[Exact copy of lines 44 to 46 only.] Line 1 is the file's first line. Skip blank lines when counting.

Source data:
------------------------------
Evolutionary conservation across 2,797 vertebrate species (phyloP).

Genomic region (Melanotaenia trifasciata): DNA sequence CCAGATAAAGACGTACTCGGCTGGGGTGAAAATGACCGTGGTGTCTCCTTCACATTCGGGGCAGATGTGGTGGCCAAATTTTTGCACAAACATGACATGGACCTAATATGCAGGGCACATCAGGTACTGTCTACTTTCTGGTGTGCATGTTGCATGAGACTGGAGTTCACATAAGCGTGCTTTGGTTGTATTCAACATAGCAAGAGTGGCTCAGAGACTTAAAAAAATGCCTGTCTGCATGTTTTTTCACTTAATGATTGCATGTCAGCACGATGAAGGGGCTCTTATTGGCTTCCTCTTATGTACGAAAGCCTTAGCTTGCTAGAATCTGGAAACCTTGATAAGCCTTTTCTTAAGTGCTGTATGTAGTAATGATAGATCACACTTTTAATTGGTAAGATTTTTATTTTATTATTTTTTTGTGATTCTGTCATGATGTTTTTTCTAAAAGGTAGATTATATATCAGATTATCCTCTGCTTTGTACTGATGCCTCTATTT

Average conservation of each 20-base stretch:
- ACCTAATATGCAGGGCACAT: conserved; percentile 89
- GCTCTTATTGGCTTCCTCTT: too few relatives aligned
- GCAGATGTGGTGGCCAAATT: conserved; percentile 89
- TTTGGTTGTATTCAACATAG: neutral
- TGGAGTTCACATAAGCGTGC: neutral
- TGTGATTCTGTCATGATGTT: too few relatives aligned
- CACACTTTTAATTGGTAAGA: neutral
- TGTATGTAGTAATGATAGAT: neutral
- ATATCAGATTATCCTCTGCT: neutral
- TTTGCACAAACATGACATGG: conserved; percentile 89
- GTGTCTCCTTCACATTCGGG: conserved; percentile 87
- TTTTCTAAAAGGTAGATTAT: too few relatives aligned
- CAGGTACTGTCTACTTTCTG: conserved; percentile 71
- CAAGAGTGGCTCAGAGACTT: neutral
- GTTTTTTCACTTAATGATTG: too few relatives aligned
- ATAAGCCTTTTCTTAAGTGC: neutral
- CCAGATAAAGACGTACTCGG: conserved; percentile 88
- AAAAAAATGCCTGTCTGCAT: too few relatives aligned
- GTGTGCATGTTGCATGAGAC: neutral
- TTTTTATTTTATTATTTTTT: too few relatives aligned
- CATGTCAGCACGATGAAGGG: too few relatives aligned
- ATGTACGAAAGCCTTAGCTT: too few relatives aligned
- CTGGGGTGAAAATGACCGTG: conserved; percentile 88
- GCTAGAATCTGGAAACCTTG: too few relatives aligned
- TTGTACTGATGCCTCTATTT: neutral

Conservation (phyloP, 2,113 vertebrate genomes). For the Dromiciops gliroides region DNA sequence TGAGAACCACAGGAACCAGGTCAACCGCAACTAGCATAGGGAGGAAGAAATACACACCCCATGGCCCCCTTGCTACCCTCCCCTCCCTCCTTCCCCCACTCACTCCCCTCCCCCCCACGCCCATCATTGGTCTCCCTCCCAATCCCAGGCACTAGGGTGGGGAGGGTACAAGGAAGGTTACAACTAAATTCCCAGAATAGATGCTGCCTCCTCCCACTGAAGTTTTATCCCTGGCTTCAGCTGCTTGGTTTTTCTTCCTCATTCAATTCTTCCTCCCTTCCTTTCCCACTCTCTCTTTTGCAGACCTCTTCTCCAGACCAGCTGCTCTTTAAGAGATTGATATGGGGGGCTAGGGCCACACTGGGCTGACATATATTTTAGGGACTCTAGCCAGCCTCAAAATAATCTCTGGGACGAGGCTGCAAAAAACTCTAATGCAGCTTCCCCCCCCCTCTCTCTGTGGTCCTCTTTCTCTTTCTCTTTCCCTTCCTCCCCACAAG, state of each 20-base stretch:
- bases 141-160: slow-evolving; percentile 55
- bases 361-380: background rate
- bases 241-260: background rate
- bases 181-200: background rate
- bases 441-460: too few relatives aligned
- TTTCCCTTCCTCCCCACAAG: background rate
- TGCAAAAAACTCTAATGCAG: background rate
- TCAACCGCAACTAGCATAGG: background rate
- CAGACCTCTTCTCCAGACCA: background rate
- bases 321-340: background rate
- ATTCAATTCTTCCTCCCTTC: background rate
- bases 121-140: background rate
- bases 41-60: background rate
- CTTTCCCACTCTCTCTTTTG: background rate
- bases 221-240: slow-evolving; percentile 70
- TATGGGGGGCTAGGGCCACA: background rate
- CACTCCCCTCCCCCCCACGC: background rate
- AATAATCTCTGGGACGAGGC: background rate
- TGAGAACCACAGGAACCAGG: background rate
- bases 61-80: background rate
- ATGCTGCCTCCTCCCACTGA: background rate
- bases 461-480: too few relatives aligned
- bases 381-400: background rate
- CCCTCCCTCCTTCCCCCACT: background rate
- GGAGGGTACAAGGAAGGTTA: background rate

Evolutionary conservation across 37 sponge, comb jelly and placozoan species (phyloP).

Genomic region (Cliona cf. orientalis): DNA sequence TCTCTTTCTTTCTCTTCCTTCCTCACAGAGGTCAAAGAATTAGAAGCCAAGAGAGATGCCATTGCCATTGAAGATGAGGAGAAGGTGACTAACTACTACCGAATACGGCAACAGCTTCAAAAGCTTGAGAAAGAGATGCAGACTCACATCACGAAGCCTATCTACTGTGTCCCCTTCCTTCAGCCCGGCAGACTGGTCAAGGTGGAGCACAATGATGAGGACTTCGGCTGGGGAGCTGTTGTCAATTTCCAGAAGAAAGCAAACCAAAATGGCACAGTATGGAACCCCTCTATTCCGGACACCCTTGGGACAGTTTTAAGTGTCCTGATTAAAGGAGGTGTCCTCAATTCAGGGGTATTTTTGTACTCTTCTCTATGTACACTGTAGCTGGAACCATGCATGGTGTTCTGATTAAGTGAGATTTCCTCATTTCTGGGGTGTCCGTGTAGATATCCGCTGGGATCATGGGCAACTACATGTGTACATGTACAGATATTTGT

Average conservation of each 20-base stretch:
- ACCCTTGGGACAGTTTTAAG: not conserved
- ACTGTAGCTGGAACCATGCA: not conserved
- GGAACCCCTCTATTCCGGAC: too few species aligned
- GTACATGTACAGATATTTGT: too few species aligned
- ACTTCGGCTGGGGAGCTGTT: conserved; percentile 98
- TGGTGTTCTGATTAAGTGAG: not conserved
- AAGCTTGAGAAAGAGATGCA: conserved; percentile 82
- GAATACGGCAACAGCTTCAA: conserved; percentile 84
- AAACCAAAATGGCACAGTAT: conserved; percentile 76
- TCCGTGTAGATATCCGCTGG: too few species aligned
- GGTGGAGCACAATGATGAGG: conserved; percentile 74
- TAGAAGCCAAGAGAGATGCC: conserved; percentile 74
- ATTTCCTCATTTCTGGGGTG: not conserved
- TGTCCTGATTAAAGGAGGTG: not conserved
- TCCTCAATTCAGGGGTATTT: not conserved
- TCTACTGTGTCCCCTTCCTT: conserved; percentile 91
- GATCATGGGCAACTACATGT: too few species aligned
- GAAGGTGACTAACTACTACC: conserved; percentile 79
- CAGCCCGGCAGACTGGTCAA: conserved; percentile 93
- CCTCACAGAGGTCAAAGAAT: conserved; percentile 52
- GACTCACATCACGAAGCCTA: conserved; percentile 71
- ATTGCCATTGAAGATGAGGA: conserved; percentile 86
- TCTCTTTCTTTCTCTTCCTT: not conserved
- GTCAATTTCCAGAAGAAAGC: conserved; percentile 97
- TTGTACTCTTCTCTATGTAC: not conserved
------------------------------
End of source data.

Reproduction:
- bases 221-240: slow-evolving; percentile 70
- TATGGGGGGCTAGGGCCACA: background rate
- CACTCCCCTCCCCCCCACGC: background rate